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tufted hemangioma

MIM.607859

Wednesday 26 November 2003

tufted angioma

Definition: Angioblastoma is a rare, benign vascular tumour composed of undifferentiated mesenchymal cells with a tendency to form lumina. This entity was first described by Nakagawa in 1949 as angioblastoma, and Wilson Jones was the first to use the term "tufted angioma" in 1976. Tufted angiomas usually occur in infancy and spread slowly. (MIM.607859)

Image

- tufted angioma

- A vascular tumor of kaposiform hemangioendothelioma / tufted angioma spectrum in an infant. Note the characteristic podoplanin / D2-40 stain

Epidemiology

- sporadic or familial (autosomal dominant with reduced penetrance)
- usually occurs in children younger than 5 years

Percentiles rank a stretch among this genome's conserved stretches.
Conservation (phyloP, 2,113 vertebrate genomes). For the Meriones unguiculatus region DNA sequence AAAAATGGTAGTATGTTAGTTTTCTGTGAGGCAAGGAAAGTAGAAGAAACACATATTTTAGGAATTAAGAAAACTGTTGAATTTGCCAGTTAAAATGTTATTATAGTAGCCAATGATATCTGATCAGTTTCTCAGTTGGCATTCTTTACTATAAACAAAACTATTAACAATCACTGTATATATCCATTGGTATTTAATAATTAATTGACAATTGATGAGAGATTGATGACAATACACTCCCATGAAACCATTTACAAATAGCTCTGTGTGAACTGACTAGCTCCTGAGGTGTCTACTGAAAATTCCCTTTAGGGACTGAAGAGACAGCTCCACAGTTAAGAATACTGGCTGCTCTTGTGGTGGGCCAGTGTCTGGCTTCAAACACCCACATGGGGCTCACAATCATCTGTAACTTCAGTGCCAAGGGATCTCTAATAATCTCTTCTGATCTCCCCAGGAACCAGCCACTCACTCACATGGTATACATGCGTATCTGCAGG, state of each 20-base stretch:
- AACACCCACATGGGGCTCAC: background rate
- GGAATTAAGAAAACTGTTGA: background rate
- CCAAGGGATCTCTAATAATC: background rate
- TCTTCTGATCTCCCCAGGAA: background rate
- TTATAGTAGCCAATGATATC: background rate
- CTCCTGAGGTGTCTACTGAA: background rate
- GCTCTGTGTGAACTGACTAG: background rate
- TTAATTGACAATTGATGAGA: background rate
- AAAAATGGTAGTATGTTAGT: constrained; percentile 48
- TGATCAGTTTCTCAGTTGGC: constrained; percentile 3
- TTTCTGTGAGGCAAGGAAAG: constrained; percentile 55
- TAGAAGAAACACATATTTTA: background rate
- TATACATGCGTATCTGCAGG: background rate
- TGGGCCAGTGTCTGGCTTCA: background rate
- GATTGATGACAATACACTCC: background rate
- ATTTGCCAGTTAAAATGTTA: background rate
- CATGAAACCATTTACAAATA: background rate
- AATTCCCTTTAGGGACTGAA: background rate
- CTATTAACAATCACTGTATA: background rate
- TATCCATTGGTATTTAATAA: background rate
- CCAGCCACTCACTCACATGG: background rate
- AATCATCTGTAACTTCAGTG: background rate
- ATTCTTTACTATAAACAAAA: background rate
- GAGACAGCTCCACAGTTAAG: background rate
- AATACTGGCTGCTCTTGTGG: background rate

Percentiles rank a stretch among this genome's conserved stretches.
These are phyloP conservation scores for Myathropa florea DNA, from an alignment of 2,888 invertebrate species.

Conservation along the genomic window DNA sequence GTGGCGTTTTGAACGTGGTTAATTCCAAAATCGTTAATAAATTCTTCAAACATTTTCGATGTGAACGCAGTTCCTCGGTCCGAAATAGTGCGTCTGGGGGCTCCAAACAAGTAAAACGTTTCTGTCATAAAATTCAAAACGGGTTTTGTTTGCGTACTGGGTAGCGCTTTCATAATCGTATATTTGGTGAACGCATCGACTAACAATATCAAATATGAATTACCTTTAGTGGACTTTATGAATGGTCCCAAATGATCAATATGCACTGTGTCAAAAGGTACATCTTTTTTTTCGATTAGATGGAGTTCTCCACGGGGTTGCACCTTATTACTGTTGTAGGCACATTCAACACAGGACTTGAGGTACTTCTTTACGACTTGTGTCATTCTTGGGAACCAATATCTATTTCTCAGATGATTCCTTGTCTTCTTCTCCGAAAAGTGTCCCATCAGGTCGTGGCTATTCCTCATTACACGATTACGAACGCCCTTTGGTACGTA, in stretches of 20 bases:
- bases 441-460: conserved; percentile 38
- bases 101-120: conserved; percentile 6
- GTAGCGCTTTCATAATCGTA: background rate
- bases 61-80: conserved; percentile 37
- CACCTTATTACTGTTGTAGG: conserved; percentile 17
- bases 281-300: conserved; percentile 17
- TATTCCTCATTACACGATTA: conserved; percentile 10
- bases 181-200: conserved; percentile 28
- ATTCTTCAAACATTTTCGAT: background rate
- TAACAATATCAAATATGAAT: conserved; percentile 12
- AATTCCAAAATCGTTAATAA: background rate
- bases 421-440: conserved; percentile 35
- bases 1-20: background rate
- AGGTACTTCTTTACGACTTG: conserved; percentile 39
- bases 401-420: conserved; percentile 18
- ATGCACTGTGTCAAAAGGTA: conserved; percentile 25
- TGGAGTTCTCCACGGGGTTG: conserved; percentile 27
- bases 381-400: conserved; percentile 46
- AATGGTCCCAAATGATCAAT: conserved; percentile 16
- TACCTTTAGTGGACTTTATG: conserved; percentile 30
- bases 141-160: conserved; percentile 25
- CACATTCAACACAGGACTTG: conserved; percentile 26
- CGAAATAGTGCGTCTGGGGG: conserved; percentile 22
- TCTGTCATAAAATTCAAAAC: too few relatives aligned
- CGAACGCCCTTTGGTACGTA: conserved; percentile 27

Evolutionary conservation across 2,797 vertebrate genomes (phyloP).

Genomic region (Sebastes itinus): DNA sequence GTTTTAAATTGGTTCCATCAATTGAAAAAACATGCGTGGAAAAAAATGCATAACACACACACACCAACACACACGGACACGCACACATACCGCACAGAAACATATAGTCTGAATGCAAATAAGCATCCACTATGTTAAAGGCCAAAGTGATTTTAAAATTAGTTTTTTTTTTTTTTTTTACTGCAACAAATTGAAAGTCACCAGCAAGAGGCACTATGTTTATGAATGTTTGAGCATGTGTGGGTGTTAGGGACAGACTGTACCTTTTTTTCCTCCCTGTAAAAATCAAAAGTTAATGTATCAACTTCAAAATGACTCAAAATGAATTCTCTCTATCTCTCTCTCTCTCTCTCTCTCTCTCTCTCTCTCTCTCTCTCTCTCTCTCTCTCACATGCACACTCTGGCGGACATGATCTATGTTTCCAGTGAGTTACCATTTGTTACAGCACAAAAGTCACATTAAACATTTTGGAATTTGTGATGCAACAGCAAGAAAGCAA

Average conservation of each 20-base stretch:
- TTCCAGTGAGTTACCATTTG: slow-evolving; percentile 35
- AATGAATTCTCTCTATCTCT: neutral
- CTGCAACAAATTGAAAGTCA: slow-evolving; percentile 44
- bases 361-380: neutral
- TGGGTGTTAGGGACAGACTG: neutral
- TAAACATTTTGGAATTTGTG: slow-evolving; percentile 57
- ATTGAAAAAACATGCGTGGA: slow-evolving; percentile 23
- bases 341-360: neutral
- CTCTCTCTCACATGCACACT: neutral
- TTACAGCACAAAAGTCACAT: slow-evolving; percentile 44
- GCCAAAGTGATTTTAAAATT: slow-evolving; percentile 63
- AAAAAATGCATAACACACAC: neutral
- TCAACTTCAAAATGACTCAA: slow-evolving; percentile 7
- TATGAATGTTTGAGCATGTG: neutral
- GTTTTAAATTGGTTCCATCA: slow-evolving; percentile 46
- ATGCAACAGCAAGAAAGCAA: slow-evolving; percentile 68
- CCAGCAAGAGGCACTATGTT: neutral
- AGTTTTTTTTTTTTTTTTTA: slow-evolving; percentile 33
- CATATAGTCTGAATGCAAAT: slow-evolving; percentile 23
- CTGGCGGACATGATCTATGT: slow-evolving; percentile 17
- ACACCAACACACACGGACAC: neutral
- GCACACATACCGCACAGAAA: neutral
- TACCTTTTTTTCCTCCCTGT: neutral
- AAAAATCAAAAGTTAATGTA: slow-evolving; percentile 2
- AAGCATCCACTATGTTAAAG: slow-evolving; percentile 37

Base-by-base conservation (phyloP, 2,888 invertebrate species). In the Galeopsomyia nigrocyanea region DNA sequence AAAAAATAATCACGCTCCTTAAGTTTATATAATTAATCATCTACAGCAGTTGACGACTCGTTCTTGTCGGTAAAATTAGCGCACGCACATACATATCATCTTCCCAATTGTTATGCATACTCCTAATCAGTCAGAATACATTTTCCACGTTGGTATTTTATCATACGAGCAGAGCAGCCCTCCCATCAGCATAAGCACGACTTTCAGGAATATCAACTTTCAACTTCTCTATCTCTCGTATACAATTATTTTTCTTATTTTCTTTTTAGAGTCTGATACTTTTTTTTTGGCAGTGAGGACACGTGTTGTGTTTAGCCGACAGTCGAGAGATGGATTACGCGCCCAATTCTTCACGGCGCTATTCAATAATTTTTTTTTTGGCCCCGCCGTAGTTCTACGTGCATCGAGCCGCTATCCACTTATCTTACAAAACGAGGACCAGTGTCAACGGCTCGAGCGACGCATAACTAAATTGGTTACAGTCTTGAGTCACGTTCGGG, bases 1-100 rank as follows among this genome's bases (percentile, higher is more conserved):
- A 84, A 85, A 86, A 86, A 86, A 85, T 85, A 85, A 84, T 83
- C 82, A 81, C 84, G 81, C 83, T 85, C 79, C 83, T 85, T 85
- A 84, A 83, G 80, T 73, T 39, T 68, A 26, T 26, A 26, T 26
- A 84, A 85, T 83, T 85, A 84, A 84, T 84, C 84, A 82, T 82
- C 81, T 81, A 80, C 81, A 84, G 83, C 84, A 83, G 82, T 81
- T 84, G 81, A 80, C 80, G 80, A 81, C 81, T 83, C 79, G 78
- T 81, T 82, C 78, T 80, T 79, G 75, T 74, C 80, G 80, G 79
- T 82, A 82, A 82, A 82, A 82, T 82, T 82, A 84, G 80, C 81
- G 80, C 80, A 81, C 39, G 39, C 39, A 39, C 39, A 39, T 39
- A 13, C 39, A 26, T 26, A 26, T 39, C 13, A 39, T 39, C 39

- may occur in adults (also in pregnancy)

Localization

- restricted to skin (neck, shoulders, or trunk)

Macroscopy

- exophytic, red lesion

Microscopy

- ’cannonball’ distribution of capillary-sized vessels in the dermis
- vessels may form rounded nodules (’tufts’)
- lymphatic vessels present at the periphery of lesion

Associations

- Crohn disease receiving infliximab in addition to long standing azathioprine (15677546)
- immunosuppression

Evolution

- slow, progressive growth, then stable
- may regress

References

- Expression of prox1, lymphatic endothelial nuclear transcription factor, in Kaposiform hemangioendothelioma and tufted angioma. Le Huu AR, Jokinen CH, Ruben BP, Mihm MC, Weiss SW, North PE, Dadras SS. Am J Surg Pathol. 2010 Nov;34(11):1563-73. PMID: 20975337

- Eruptive tufted angiomas in a patient with Crohn’s disease. Al-Za’abi AM, Ghazarian D, Greenberg GR, Shaw JC. J Clin Pathol. 2005 Feb;58(2):214-6. PMID: 15677546